# Simultaneous conservation of linear and angular momentum

Suppose there is a ring in the space where there is no gravity. The width of the ring is $r$ which is negligible compared to its inner radius $R$. The ring is in horizontal position. Now imagine a human starts to move on this ring. Before the start of the motion angular and linear momentum are zero and system is isolated. When the human walks on the ring linear and angular momentum must remain zero.

$$m_{human}*R^2*\omega_{human} = -M_{ring}*R^2*\omega_{ring} \rightarrow \omega_{human}=-\frac{M_{ring}}{m_{human}}*\omega_{ring}$$

There is no problem with this part. Now we consider the linear momentum. The linear momentum of the ring after the beginning of motion is zero because for every element of mass there is another element of mass moving in the opposite direction. However, the linear momentum of the human which can be considered a point mass is not zero. The magnitude of the linear momentum of the human is $m_{human} \cdot \omega_{human} \times R$. So the total linear momentum is not zero despite the fact that the initial linear momentum was zero and the system is isolated.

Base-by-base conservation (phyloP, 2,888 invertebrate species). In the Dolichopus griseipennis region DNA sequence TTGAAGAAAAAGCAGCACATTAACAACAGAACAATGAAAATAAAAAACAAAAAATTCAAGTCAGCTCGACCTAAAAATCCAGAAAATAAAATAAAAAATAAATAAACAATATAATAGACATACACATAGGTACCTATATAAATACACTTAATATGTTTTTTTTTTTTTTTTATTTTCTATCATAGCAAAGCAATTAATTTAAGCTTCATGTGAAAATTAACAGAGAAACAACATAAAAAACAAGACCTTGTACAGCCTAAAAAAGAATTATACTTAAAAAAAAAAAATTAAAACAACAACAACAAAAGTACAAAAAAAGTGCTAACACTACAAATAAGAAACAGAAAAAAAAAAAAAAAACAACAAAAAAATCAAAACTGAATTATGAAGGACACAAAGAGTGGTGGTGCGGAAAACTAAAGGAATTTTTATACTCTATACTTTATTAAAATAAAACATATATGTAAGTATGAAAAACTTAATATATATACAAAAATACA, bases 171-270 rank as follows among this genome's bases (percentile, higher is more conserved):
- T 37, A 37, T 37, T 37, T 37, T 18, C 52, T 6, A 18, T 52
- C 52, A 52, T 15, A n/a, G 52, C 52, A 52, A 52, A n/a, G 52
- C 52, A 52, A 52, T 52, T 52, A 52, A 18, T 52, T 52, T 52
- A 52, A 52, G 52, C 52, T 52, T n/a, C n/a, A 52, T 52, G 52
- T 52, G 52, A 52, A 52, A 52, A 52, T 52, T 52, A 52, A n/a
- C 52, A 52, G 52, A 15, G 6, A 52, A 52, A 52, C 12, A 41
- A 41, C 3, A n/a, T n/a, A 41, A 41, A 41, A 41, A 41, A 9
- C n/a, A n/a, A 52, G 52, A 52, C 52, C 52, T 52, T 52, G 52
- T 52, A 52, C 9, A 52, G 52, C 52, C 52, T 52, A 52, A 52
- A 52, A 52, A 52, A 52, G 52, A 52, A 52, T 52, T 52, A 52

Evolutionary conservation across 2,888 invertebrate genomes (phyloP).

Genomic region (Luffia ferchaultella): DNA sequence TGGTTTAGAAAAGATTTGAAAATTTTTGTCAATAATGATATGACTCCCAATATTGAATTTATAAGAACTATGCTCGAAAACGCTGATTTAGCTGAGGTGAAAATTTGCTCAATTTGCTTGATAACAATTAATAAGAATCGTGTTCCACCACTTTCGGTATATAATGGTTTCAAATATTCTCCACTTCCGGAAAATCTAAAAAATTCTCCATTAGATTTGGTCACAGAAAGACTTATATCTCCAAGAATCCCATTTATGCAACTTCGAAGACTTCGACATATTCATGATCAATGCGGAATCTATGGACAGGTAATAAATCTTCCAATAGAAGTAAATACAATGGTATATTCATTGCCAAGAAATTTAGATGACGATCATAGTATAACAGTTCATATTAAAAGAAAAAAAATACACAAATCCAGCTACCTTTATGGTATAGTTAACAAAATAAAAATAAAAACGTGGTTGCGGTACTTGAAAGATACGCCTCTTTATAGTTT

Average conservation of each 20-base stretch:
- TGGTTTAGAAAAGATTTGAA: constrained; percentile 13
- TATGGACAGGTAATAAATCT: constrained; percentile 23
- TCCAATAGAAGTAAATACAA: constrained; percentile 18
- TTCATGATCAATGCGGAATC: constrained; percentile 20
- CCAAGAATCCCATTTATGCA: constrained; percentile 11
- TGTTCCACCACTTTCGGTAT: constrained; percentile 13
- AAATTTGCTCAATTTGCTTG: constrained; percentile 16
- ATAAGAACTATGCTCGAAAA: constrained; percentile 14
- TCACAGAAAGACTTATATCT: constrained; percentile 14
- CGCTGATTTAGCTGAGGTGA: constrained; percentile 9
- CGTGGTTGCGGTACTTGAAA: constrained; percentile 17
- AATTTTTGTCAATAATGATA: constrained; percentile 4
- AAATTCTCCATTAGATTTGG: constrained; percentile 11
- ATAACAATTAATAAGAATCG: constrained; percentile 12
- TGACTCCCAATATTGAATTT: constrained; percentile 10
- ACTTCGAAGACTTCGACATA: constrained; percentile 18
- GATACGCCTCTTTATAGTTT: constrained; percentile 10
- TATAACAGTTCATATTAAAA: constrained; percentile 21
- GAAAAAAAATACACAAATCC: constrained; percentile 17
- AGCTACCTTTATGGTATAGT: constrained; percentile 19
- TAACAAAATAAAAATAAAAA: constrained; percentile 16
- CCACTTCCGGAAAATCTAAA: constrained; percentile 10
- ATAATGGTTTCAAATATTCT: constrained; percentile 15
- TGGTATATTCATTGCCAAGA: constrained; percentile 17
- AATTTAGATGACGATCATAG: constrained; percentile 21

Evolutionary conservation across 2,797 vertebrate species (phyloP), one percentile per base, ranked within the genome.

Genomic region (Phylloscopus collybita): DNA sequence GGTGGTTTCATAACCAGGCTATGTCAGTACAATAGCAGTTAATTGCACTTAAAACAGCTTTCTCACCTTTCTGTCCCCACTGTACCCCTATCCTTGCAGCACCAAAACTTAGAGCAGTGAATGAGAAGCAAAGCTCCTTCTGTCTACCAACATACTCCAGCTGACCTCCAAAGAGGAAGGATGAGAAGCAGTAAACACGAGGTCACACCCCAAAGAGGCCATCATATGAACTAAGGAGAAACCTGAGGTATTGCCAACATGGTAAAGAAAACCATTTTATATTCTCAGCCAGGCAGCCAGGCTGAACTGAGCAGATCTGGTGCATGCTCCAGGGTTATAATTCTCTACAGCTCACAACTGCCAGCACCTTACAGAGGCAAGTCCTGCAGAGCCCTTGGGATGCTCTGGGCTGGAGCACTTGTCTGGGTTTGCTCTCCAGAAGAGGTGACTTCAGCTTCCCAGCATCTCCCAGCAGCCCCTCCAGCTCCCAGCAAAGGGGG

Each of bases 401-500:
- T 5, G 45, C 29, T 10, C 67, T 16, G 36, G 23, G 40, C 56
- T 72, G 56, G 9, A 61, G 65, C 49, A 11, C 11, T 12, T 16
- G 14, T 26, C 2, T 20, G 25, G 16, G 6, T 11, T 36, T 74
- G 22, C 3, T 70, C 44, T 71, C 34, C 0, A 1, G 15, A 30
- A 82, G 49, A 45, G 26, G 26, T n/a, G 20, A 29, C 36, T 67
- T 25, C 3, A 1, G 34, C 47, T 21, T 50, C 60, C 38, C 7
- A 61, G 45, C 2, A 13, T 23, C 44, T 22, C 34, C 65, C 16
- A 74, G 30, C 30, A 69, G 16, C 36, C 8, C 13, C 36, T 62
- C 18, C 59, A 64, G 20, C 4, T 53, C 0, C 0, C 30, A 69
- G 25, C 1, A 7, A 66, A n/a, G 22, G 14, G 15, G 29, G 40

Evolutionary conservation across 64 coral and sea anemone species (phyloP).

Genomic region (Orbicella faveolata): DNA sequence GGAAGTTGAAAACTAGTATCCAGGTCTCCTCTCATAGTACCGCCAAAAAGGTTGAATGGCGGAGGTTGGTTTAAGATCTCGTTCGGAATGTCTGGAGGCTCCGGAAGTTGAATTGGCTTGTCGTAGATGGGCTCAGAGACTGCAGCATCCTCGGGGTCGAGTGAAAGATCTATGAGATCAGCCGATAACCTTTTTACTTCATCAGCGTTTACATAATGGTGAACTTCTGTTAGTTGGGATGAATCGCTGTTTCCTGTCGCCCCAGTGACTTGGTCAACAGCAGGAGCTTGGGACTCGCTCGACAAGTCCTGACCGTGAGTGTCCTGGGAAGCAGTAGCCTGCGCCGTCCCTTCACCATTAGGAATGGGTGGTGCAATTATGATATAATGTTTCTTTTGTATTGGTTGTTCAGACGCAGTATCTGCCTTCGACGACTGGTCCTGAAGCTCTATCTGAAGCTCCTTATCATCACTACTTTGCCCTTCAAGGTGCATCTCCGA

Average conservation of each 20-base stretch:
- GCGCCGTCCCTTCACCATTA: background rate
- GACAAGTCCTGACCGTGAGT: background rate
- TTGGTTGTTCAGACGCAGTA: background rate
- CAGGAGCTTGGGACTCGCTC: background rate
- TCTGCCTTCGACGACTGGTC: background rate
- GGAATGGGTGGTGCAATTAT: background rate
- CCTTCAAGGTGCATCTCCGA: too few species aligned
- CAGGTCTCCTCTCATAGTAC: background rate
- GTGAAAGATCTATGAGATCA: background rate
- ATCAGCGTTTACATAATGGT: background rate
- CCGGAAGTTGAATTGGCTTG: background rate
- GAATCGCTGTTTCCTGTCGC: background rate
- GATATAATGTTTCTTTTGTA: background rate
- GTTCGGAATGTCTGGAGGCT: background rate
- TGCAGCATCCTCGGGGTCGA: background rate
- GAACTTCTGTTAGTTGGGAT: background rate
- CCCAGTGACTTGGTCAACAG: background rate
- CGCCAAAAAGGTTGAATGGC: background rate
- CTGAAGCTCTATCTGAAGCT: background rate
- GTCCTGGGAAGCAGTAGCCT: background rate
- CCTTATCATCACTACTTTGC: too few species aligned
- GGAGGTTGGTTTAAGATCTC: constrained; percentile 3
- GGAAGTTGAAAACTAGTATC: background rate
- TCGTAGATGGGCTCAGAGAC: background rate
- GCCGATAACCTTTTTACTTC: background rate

If there is not anything wrong I have to conclude that $\omega_{human} = 0$. What am I missing here?

## 1 Answer

You forget the force at the pivot. For what you described to happen, there must be an external force at the center, which provides no torque about the center. So angular momentum is conserved, but linear momentum is not. If there is no such a force, then it is the center of mass, which is somewhere between the man and the center, that will be stationary, but not the center. The motion will be such that the total linear and angular momentum remains zero, of course.